“All things considered:” Sensibility and ethics in the later Merleau-ponty and Derrida [Book Review]
David Bourget (Western Ontario)
David Chalmers (ANU, NYU)
Rafael De Clercq
Jack Alan Reynolds
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Continental Philosophy Review 42 (4):435-447 (2010)
It is one of Jacques Derrida’s later texts, Le Toucher—Jean-Luc Nancy , wherein one finds his most sustained commentary on the philosophy of Maurice Merleau-Ponty. I argue that Derrida’s criticisms of Merleau-Ponty in this text conceal a significant proximity between his own elaboration of sensibility and that of Merleau-Ponty. Their respective accounts of sensibility are similar in two respects. Firstly, for them both, sensibility is born of a parsing of the self in a hiatus or interval that disrupts the movement of auto-affection. The self can only be known as such through this exposure to alterity. Secondly, this exposure and opening is in no way normative for either thinker, which is to say that their accounts of sensibility are similar not only in structure but also insofar as sensibility for them both is a non-normative opening to ethics; it is an elaboration of embodiment that provokes the question of response but no definitive or prescriptive answer. Hence the structure of sensibility begs the question of ethics, and the problem of response, but can provide little by way of a normative ethics.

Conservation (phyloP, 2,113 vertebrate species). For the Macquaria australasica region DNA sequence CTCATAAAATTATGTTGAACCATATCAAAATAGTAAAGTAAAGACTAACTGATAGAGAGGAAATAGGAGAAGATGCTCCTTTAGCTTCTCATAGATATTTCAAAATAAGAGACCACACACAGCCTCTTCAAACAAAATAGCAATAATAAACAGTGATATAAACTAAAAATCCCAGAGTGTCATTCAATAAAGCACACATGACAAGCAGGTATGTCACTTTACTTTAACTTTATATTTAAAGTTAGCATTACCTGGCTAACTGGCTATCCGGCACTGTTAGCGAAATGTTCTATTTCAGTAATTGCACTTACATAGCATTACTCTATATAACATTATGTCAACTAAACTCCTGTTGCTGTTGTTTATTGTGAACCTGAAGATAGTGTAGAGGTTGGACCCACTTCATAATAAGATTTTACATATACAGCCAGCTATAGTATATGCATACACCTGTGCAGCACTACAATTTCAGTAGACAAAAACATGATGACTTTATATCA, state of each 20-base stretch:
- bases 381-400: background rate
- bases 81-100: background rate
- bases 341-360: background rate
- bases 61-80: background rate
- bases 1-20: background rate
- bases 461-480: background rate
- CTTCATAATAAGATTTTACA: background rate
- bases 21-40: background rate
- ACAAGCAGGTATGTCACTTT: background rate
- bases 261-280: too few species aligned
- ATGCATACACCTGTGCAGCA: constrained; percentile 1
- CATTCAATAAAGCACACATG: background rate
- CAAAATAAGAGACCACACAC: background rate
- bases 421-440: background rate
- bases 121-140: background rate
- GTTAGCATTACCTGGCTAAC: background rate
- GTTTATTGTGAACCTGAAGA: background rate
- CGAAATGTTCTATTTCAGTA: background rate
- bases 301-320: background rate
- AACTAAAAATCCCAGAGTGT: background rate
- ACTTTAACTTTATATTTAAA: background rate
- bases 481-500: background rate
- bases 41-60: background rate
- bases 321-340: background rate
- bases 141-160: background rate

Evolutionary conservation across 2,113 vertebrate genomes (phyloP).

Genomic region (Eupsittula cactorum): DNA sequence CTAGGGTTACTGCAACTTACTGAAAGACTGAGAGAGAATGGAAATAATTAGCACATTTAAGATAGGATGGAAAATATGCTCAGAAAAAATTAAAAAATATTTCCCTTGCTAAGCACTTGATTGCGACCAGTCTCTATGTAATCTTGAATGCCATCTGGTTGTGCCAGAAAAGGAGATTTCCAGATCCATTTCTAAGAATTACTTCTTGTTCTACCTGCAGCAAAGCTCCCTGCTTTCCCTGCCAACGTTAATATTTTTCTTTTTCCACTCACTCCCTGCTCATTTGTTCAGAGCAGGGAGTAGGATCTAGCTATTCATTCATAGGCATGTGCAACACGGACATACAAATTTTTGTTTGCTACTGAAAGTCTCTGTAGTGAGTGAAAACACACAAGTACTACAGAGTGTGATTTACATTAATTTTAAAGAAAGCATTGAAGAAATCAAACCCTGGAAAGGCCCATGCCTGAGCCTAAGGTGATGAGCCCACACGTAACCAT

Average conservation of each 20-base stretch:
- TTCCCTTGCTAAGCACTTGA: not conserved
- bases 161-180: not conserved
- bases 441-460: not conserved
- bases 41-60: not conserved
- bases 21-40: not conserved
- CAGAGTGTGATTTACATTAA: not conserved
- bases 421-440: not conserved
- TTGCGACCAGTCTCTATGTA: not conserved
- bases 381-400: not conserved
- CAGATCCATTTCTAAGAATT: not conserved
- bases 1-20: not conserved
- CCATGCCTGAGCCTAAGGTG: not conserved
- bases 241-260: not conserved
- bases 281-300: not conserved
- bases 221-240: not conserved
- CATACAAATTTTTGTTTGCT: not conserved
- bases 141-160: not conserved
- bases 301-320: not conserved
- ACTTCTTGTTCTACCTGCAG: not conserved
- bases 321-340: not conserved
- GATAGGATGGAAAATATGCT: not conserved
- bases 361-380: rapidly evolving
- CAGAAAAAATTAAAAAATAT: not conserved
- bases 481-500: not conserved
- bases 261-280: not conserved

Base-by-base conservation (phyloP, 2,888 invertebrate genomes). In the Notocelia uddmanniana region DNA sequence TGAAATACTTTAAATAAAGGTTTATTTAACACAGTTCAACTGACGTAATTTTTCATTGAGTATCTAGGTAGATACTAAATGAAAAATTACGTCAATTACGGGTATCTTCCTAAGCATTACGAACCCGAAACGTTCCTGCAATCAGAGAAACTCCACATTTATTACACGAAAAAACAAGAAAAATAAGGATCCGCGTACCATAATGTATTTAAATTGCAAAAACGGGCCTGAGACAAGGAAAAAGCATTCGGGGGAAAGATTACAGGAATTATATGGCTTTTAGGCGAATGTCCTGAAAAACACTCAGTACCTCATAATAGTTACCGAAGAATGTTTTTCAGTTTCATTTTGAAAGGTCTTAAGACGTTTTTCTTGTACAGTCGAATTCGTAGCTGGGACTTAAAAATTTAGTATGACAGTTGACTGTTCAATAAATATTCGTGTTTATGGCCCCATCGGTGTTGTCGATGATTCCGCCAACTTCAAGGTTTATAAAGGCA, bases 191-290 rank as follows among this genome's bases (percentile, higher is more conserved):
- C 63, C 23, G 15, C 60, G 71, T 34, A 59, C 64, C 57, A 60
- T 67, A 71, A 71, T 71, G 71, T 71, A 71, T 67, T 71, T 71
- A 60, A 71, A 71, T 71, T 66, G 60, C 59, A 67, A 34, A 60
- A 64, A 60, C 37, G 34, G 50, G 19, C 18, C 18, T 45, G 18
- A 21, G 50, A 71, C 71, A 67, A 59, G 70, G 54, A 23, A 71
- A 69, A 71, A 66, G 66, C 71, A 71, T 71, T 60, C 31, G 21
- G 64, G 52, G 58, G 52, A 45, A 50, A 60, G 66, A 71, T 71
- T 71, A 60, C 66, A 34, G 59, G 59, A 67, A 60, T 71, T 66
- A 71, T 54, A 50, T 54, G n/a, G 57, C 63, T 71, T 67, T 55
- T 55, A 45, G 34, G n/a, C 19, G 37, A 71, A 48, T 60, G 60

|Keywords||Merleau-Ponty Derrida Sensibility Embodiment|
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References found in this work BETA
Martin Hagglund (2006). The Necessity of Discrimination: Disjoining Derrida and Levinas. Diacritics 34 (1):40-71.
Leonard Lawlor (2006). The Implications of Immanence: Toward a New Concept of Life. Fordham University Press.
Leonard Lawlor (2003). Thinking Through French Philosophy: The Being of the Question. Indiana University Press.
Maurice Merleau-Ponty (1964). Signs. Northwestern University Press.
Maurice Merleau-Ponty (1968). The Visible and the Invisible. Northwestern University Press.
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